Local Lion raises over $70,000 for Maryhill Walk for Dog Guides

FERGUS – Dog Guides improve people’s lives by supporting their independence, safety and well-being. 

That’s why Fergus resident Larry Wainwright has worked to raise over $72,000 in pledges for the Maryhill Walk for Dog Guides so far this year. 

Dogs can offer guidance for people with vision or hearing loss and provide comfort and companionship to people who’ve experienced trauma.

They can be trained to assist with tasks, such as opening and closing doors, retrieving things such as medicine or a phone, or carrying bags.

They can even detect blood sugar levels and sense seizures before they happen. 

It’s “absolutely remarkable that a dog can do anything like that,” Wainwright said with his dog Otis laying beside him.

Otis helps Wainwright,  who became legally blind in 1976 and reached “total blindness” in 2016, navigate his surroundings.

Lions Foundation of Canada Dog Guides 

The Walk for Dog Guides, sponsored by Pet Value, raises money for the Lions Foundation of Canada Dog Guides (LFCDG), which breeds and trains dogs and connects them with people in need, free of charge. 

Since the LFCDG launched in 1983, the Lions have paired more than 3,000 people with dog guides, and there are currently over a thousand working Lions Dog Guides teams across Canada. 

The LFCDG does not receive any government funding, and the majority of its donations come from the Pet Value Walk for Dog Guides.

Dog guides from the Lions Foundation are trained in an accredited assistance dog school in Oakville, and the total cost of preparing one dog through the program is $35,000. 

LFCDG communications manager Maria Galindo said the Pet Value Walk for Dog Guides is vital for LFCDG to be able to continue providing the dogs free of charge. 

It’s the “only organization in the world” that offers seven different training programs, she said. They include:

  • canine vision;
  • hearing;
  • seizure response;
  • service;
  • autism assistance;
  • diabetic alert; and
  • facility support. 

Impacting lives 

Wainwright said the Lions Foundation “gets a lot of testimonials” about dog guides, and he has heard “what a difference it’s made in so many lives.”

For example, one Lions dog guide was trained to support 12-year-old twins in Cambridge who are diabetic. 

Shortly after joining the family, the dog woke the twins’ parents in the middle of the night, alerting them to a change in their daughter’s blood pressure.

Wainwright said if no one had realized the problem, the girl would have died within the hour. 

Another family wrote a letter describing how, after their autistic eight year old was partnered with a Lions dog guide, they were all able to sleep through the night for the first time in his life.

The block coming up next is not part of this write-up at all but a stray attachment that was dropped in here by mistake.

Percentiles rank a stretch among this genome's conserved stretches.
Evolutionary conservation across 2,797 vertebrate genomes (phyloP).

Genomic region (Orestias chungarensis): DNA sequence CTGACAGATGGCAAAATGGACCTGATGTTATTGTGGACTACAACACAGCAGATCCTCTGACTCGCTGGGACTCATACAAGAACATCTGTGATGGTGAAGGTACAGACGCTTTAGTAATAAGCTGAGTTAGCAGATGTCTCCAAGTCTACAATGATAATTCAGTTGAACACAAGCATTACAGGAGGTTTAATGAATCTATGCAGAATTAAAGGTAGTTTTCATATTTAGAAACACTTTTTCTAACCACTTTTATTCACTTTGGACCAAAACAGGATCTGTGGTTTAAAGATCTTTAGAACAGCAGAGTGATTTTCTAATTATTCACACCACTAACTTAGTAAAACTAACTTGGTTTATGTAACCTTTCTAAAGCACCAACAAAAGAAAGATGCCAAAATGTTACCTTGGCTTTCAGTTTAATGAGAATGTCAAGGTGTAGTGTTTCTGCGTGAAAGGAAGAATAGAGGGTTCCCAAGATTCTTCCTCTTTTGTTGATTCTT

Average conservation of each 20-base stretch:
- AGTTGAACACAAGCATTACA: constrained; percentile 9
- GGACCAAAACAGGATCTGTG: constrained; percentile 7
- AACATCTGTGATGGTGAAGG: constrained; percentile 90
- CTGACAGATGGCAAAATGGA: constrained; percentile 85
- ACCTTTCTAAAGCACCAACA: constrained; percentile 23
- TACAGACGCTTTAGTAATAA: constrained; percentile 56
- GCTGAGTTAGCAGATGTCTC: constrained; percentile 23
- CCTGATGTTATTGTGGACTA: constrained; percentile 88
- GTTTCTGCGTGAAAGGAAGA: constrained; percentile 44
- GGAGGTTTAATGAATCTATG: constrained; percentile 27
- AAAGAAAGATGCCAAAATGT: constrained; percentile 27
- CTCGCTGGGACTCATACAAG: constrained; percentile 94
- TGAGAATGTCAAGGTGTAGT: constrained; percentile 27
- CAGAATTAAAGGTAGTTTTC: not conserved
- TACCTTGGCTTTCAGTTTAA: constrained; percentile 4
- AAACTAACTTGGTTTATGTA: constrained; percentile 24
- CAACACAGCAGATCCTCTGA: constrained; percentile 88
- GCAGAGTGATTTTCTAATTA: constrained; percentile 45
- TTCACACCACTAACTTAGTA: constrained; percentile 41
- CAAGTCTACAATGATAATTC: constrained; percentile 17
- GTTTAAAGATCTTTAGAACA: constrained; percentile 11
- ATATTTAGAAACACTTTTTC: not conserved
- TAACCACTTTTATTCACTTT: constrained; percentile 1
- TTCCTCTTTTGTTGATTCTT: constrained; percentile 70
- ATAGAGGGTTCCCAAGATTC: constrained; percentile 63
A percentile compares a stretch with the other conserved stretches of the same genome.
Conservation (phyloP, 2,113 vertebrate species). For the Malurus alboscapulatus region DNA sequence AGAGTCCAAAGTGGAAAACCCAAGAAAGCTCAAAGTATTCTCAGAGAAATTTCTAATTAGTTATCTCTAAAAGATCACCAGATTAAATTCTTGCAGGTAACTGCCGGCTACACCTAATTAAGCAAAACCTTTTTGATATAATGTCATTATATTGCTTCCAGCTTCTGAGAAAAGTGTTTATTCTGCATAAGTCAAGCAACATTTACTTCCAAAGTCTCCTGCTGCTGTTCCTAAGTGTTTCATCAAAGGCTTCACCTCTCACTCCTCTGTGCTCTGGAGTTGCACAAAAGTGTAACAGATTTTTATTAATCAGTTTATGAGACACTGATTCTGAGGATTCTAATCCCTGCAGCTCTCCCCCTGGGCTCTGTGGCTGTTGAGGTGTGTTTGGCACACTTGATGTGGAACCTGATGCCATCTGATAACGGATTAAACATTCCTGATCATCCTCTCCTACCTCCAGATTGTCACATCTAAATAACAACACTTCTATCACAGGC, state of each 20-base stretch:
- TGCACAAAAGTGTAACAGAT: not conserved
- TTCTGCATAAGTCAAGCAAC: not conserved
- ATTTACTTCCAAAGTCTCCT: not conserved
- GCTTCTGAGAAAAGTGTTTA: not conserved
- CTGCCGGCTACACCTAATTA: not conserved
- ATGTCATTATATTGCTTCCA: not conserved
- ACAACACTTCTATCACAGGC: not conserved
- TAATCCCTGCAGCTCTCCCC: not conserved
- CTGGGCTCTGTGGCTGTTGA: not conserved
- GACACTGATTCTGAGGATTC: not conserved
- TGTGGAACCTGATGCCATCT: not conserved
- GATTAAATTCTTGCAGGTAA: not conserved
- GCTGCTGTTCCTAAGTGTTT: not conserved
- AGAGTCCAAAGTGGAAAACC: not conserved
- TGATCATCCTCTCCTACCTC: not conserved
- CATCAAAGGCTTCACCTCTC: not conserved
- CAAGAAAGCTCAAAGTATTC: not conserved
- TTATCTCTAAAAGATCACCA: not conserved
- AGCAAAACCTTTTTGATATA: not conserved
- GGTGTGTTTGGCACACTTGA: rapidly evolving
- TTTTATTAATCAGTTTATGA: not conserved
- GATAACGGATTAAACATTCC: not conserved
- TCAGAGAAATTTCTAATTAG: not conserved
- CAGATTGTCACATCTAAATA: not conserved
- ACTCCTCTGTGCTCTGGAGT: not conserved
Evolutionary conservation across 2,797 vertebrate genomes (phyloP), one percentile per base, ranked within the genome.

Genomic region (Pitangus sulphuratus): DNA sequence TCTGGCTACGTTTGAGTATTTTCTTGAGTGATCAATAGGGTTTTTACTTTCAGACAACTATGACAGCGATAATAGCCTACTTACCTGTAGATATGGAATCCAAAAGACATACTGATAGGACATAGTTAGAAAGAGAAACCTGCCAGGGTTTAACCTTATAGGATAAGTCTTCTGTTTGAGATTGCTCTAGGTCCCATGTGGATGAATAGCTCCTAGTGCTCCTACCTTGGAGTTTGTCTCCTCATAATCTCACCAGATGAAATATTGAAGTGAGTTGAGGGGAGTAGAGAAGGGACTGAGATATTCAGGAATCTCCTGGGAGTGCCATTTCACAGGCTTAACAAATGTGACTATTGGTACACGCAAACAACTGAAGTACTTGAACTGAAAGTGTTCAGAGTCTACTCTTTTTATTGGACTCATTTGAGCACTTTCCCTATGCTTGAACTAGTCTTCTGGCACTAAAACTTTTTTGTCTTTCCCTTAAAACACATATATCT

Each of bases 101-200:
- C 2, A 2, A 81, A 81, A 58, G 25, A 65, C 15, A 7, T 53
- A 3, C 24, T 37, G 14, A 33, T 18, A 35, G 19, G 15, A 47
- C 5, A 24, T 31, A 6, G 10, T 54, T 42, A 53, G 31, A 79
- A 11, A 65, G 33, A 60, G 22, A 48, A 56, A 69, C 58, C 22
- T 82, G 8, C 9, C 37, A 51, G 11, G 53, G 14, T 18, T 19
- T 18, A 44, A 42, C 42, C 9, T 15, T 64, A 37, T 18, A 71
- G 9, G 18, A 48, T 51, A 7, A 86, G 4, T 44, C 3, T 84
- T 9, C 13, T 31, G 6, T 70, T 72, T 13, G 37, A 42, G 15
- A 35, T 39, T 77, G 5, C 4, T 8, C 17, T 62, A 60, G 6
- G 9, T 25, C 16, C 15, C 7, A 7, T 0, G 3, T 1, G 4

Wainwright said his fundraising is motivated by these stories, and how they touch his heart.  

Otis and Larry – ‘a match made in heaven’

Wainwright said Otis is a comfort and companion who has impacted his life “in so many ways.” 

Otis hardly leaves Wainwright’s side during an interview with the Advertiser, though he’s off duty, so the grey poodle stretches out on the floor for a nice long nap after the excitement of having a visitor wears off.  

Wainwright said when a friend first suggested he apply to be paired with a dog guide he brushed it off, thinking at 76 he was “too old.” 

But before long he changed his mind, receiving Otis, his “precious gift,” in 2014.

Soon after the two met, Wainwright remembers Otis laying his head in his lap and the trainer saying “‘I don’t think we  have any bonding problems here.’”  

Wainwright said he  quickly noticed he and Otis had four things in common. 

Compared to the other dogs and recipients, Wainwright said, they both were the “oldest, biggest, and greyest,” and had a stubborn streak too – they were “a match made in heaven.” 

Pet Value Walk for Dog Guides 

The Walk for Dog Guides is an national fundraising event sponsored by Pet Value that involves communities across the country gathering for local walks.

Many of the walks take place on May 28.  

Wainwright’s fundraising success is the reason Maryhill is ranked in the top 10 of more than 150 towns and cities.   

A dedicated member of the Lion’s Foundation since 1977, Wainwright has been involved with organizing the Walk for Dog Guides since 1985. 

This year, he said he will have the honour of being the national ambassador for the walk. 

The fundraising campaign raises about $1.3 million annually. 

This year, the Maryhill walk is on June 24, starting at Heritage Park Community Centre.

It’s organized by the Lions clubs in Elora, Belwood, Ariss and Maryhill. 

“Its a fun day in the community – a family friendly event,” Galindo said, adding, “you don’t need a dog to participate,” though many people bring dogs along. 

There are three other dog guide walks taking place in Wellington County this year: in Erin on May 27, Fergus on May 28 and Mount Forest on June 3. 

Wainwright’s fundraising success

Wainwright boils his fundraising success down to a desire to help others, and how he was taught by his father as a child. 

He describes a personal and professional approach with letters from he and Otis, in-person visits, and thank you cards after the event. 

While many limit fundraising to a couple months leading up to the event, Wainwright said the effort is year-round for him and his wife, Hilda. 

“You can’t do a year of work in eight weeks,” Wainwright said, adding as soon as this year’s walk is over, they will start preparing for next year. 

“This is year-round for Hilda and I.”

Wainwright has been married for almost 64 years and said his wife Hilda has served as both his eyes and inspiration, “always there, in the shadows.” 

For more information about the Pet Value Walk for Dog Guides, or to register or donate, visit www.walkfordogguides.com.